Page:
Produce Growers: If we don’t have the labor, consumers will be impacted
The owner of a produce operation in Texas is voicing his support for the Farm Workforce Modernization Act and calling on the Senate to act.
Little Bear Produce, a grower-packer-shipper from the Rio Grande Valley in Texas grows various food crops. Executive Vice President, Bret Erickson says an operation like that requires hundreds of workers each year.
“At the peak of our season between harvesting on the farm and packing the product in the shed and getting it into the warehouses and out the back door and on the trucks, Little Bear Produce is probably employing close to 1,000 people directly or through the contractors. The labor challenge for us is tight in the field and it’s tight in the packing sheds, and I foresee us utilizing H-2A in a really big way going in the future,” said Erickson.
However, concerns surrounding the H-2A labor program have grown with some calling for major reforms to help lower the cost of labor, and in turn, food.
“We’ve seen this coming a long, long, long time ago. The cost of using H-2A, it’s ridiculous. It is a very burdensome, cumbersome program to use. Unfortunately, it has become the only tool that we have available to us. Companies like ours, we continually are looking outside the borders of the United States to expand our growing programs because we can’t afford the labor we need, we don’t have the labor we need here, and that’s why you see so many of the produce companies have an international footprint now.”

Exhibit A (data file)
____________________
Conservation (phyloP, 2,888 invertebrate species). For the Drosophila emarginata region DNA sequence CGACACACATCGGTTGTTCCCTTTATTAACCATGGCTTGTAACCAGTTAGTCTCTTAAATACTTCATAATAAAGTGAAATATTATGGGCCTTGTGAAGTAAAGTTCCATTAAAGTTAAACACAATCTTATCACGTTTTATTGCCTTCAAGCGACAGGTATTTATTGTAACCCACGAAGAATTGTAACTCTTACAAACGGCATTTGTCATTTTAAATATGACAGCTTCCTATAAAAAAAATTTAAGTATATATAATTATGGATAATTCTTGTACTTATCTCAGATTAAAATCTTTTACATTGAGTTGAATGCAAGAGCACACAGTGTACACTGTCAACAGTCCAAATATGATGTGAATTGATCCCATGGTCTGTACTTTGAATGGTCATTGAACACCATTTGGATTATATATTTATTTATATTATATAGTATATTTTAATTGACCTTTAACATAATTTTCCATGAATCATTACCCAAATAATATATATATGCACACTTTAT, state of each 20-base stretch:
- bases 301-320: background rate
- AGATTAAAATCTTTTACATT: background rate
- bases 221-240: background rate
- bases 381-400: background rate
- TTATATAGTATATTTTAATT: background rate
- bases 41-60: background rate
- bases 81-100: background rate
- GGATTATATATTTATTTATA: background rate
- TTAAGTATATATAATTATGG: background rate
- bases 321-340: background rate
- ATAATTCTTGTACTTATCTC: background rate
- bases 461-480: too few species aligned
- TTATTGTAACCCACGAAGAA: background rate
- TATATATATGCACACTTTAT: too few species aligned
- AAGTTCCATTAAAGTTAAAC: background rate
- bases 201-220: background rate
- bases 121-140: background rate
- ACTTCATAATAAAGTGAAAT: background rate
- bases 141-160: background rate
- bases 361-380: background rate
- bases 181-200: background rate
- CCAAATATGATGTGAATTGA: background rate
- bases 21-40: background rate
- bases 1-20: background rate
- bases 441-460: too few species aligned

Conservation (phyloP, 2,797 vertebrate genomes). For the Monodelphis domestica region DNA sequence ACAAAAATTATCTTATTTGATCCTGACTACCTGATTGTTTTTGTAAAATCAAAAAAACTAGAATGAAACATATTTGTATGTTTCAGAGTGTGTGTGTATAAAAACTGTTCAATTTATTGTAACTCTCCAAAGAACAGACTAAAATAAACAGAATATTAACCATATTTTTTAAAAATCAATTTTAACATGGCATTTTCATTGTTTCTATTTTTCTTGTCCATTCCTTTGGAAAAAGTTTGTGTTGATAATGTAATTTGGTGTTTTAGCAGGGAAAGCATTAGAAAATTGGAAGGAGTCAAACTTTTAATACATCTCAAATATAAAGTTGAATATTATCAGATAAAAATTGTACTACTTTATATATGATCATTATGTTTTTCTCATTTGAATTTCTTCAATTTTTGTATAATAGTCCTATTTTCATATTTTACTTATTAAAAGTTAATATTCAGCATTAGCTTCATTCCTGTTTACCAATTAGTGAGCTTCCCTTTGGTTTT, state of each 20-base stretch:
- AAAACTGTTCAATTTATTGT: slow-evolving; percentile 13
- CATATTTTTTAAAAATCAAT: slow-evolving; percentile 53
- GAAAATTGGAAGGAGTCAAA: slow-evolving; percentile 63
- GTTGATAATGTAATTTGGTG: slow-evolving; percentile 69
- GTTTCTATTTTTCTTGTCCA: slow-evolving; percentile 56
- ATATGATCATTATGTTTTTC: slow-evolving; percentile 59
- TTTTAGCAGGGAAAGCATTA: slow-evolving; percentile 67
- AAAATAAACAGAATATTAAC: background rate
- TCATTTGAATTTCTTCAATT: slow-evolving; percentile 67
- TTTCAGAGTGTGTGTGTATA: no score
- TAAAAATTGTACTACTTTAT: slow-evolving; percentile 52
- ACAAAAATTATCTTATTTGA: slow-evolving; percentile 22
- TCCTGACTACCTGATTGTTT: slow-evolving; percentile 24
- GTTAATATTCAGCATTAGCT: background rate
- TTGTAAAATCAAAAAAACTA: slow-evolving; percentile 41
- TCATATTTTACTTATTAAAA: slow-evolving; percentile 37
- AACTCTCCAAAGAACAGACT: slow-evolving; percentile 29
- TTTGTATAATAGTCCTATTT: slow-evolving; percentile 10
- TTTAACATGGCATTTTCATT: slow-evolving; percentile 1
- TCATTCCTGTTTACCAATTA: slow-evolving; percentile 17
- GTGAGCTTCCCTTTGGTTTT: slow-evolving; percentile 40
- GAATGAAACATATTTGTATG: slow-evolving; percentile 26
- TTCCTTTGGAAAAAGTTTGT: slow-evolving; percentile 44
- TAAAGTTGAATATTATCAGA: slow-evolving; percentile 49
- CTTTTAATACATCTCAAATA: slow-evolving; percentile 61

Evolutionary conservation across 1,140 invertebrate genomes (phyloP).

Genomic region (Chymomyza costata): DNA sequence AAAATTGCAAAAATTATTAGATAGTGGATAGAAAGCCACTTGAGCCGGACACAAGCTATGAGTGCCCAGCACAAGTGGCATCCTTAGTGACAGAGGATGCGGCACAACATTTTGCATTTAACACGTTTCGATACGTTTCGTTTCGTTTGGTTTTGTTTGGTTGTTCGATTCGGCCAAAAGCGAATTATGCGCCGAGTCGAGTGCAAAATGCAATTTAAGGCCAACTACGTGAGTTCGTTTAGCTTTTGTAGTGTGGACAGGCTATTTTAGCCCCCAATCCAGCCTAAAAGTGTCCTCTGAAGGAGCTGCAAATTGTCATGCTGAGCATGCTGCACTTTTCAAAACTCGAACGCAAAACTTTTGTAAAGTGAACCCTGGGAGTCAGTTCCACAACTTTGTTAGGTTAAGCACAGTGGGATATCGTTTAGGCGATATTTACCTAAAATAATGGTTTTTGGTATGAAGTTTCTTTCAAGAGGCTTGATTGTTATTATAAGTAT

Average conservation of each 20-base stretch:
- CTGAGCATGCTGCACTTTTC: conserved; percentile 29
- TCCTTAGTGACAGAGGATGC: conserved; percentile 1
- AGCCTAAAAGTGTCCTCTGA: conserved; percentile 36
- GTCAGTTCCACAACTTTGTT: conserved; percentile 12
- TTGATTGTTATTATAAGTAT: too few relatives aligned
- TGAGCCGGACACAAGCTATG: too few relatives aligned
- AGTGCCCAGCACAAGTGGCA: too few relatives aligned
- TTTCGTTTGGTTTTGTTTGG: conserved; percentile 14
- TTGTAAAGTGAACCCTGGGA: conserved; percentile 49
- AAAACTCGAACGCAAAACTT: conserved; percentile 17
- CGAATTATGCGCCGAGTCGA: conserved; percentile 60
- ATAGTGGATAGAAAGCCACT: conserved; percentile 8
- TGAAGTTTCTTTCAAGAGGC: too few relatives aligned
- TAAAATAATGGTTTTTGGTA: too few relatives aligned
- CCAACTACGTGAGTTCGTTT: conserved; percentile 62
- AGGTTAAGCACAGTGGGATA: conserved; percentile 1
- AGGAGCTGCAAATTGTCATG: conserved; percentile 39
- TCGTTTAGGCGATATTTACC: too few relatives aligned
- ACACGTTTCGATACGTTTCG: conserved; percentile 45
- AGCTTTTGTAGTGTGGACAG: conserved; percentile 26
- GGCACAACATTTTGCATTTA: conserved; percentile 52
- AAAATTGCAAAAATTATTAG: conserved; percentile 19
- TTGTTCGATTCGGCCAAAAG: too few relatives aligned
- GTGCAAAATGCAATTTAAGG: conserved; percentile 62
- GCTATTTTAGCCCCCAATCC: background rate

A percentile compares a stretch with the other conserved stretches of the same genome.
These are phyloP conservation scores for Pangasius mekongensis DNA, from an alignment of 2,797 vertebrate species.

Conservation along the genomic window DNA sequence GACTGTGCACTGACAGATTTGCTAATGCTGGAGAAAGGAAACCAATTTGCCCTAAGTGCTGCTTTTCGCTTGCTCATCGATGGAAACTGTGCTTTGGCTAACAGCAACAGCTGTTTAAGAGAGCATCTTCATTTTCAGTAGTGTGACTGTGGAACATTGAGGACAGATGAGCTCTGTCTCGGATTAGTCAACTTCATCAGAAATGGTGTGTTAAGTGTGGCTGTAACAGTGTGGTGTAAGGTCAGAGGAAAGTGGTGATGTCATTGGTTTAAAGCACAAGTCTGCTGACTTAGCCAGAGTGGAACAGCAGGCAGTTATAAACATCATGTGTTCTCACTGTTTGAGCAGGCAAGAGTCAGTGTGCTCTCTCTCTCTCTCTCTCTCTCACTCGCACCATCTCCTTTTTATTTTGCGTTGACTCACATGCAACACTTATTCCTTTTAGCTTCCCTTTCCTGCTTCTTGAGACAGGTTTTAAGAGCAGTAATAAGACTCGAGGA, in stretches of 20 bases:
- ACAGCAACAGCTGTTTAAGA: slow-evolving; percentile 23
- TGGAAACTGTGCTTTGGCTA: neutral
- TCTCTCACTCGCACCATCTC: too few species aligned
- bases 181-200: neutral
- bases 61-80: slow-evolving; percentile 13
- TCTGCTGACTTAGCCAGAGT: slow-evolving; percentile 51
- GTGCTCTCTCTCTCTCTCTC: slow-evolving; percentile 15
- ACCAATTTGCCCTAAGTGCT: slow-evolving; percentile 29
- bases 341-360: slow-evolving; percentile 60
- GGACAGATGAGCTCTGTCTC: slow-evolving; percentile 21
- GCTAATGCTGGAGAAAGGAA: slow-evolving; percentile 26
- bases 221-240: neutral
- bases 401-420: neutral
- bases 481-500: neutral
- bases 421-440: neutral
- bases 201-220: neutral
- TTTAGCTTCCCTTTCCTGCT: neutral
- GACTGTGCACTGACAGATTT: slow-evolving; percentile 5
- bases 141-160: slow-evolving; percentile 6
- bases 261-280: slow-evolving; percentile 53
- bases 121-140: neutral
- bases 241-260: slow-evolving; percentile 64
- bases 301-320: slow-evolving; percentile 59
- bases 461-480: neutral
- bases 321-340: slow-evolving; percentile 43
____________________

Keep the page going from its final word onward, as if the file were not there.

They warn consumers will continue to feel impacts from a lack of labor throughout the supply chain.
“If we don’t have labor, it’s going to impact you by driving up the cost of your fresh produce and the availability of your fresh produce. You’re not going to be able to get everything that you’re used to seeing because we’re not going to have the labor. From a broad perspective as a population, the United States should be very concerned about nutrition security and where our food is coming from because currently, the rise in imports is happening drastically. Producers in the United States are struggling to stay in business and closing up shops.”
Erickson says the Farm Workforce Modernization Act could help.
“We need help on this. This is the biggest threat to our business and to our livelihoods, being able to secure the labor. The Farm Workforce Modernization Act has already been passed out of the House. It is now on the Senate side being worked on by Senators Crapo and Bennett. It needs to be put forward for a vote, and we need our senators to support American fruit and vegetable producers and pass that bill.”
Erickson, like many producers we have spoken to, encourages producers to stay engaged and contact their senators if they support the Farm Workforce Modernization Act.
As of this month, citizens from 86 countries are now eligible for H-2A visas for ag work. Those in opposition to the bill, like the Food Chain Workers Alliance, worry it could actually increase immigration enforcement and do more harm than good for the workers themselves.